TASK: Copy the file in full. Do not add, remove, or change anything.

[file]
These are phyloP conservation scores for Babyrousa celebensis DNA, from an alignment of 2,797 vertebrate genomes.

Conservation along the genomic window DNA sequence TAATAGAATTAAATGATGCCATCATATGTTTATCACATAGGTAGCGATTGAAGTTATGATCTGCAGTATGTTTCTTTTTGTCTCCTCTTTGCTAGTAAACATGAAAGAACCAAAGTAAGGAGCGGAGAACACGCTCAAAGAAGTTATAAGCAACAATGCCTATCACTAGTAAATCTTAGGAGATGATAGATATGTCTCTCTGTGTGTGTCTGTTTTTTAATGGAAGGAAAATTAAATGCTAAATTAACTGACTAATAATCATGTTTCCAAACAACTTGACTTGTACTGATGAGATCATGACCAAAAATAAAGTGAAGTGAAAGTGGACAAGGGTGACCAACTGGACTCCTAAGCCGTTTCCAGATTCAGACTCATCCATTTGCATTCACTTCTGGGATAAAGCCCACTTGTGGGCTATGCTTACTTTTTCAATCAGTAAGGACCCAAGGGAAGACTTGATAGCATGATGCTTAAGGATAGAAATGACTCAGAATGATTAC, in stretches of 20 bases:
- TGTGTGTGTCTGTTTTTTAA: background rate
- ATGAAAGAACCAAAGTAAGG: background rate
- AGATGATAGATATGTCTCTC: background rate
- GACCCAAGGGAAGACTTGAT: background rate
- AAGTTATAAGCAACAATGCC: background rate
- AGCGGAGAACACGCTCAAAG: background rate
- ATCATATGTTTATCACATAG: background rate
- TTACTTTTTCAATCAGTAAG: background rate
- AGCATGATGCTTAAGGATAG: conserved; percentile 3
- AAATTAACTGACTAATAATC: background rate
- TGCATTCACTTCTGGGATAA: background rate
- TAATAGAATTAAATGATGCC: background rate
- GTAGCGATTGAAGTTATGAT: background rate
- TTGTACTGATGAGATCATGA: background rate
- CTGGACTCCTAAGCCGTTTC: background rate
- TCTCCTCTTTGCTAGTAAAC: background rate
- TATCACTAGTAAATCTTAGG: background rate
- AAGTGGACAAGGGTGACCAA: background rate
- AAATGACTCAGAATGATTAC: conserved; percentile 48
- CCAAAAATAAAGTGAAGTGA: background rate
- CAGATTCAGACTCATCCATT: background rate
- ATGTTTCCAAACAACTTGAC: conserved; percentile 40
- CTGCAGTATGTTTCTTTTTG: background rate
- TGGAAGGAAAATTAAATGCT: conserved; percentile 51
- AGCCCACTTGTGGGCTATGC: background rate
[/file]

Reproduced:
These are phyloP conservation scores for Babyrousa celebensis DNA, from an alignment of 2,797 vertebrate genomes.

Conservation along the genomic window DNA sequence TAATAGAATTAAATGATGCCATCATATGTTTATCACATAGGTAGCGATTGAAGTTATGATCTGCAGTATGTTTCTTTTTGTCTCCTCTTTGCTAGTAAACATGAAAGAACCAAAGTAAGGAGCGGAGAACACGCTCAAAGAAGTTATAAGCAACAATGCCTATCACTAGTAAATCTTAGGAGATGATAGATATGTCTCTCTGTGTGTGTCTGTTTTTTAATGGAAGGAAAATTAAATGCTAAATTAACTGACTAATAATCATGTTTCCAAACAACTTGACTTGTACTGATGAGATCATGACCAAAAATAAAGTGAAGTGAAAGTGGACAAGGGTGACCAACTGGACTCCTAAGCCGTTTCCAGATTCAGACTCATCCATTTGCATTCACTTCTGGGATAAAGCCCACTTGTGGGCTATGCTTACTTTTTCAATCAGTAAGGACCCAAGGGAAGACTTGATAGCATGATGCTTAAGGATAGAAATGACTCAGAATGATTAC, in stretches of 20 bases:
- TGTGTGTGTCTGTTTTTTAA: background rate
- ATGAAAGAACCAAAGTAAGG: background rate
- AGATGATAGATATGTCTCTC: background rate
- GACCCAAGGGAAGACTTGAT: background rate
- AAGTTATAAGCAACAATGCC: background rate
- AGCGGAGAACACGCTCAAAG: background rate
- ATCATATGTTTATCACATAG: background rate
- TTACTTTTTCAATCAGTAAG: background rate
- AGCATGATGCTTAAGGATAG: conserved; percentile 3
- AAATTAACTGACTAATAATC: background rate
- TGCATTCACTTCTGGGATAA: background rate
- TAATAGAATTAAATGATGCC: background rate
- GTAGCGATTGAAGTTATGAT: background rate
- TTGTACTGATGAGATCATGA: background rate
- CTGGACTCCTAAGCCGTTTC: background rate
- TCTCCTCTTTGCTAGTAAAC: background rate
- TATCACTAGTAAATCTTAGG: background rate
- AAGTGGACAAGGGTGACCAA: background rate
- AAATGACTCAGAATGATTAC: conserved; percentile 48
- CCAAAAATAAAGTGAAGTGA: background rate
- CAGATTCAGACTCATCCATT: background rate
- ATGTTTCCAAACAACTTGAC: conserved; percentile 40
- CTGCAGTATGTTTCTTTTTG: background rate
- TGGAAGGAAAATTAAATGCT: conserved; percentile 51
- AGCCCACTTGTGGGCTATGC: background rate